One of the more skeptical reviews of Youth comes from Sam C. Mac. “The monumental achievement of West of the Tracks galvanized the field of Chinese independent documentary in the early 2000s to such a degree that a new generation of filmmakers seemed to form almost instantly and take specific cues from Wang’s DIY ethos,” writes Mac at Slant. “But Wang hasn’t stayed the trail-blazing course, as his subsequent films haven’t been as radical in form nor quite as immediately provocative in their politics.” Mac argues that “the most significant project to come out of Wang’s career in the more than two decades since his debut has been a commitment to oral histories.”

Modernist composer Wang Xilin spent the years between 1964 and 1978 at labor camps and mental asylums, and in Man in Black, he appears at eighty-six alone and naked in the Théâtre des Bouffes-du-Nord in Paris. He performs an abstract dance as his music thunders, crashes, and recedes. In Screen, Jonathan Romney notes that when he sits to speak, he “recounts his experience of Chinese communism, from his early days as an enthusiastic party member—joining the People’s Liberation Army in 1949—to his hard-won awareness that the ideology had become, as he puts it, ‘a cruel, merciless betrayal.’ Wang’s belief that musical technique was vital to artistry, and not to be subjugated to political purpose, led to his denunciation and marginalization. Once the Cultural Revolution got under way, by which point Wang had already suffered a nervous breakdown, his troubles intensified.”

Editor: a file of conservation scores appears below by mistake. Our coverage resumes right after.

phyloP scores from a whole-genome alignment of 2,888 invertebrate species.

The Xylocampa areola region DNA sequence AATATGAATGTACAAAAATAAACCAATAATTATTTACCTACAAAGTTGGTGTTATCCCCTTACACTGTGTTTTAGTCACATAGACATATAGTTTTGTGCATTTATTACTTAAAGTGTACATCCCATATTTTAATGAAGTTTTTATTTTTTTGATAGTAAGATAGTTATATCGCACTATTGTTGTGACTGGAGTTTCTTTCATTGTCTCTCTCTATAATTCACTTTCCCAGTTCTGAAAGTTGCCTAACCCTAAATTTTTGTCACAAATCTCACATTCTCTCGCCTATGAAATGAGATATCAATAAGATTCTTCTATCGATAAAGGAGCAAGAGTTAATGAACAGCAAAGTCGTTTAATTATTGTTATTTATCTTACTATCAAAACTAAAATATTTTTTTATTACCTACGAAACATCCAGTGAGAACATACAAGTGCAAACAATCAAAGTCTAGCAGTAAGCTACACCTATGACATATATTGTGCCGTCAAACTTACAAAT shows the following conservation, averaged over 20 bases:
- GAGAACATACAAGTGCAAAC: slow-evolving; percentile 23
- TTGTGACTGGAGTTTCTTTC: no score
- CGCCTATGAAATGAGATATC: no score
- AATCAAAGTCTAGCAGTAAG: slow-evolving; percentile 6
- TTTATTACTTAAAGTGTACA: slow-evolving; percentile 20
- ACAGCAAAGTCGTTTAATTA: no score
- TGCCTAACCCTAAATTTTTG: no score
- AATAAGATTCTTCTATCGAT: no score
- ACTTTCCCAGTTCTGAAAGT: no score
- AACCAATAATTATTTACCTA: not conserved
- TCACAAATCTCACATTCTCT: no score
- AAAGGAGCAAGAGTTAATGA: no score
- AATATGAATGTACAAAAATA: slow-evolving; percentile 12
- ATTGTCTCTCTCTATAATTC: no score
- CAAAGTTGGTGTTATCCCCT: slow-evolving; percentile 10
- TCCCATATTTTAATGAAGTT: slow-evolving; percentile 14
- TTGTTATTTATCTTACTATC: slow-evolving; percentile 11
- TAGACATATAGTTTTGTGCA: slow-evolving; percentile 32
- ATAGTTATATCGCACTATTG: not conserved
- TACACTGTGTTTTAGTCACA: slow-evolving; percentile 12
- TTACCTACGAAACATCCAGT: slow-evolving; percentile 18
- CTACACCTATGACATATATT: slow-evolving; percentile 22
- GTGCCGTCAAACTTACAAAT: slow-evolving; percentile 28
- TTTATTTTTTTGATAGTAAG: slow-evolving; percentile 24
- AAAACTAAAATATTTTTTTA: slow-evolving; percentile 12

“Short where Youth is long; elegiac where Youth is observational; a burnished, pared-back sculpture where Youth is a work of surfeit and assembly, Man in Black can most easily, if inadequately, be described as a biographical document,” writes Jessica Kiang for Variety. “This brief but profoundly moving film represents such a consummate collaboration between director, cinematographer [Caroline Champetier], editor [Claire Atherton], and subject that its authorship could be recorded as a four-way tie.”

Writing for In Review Online, Matt McCracken proposes that all of Wang’s works “are rooted in, as French film scholar Georges Didi-Huberman puts it, ‘observing, studying, respecting, and finally admiring [people] exercising their intelligence and their experience in the fight for existence with very little help.’”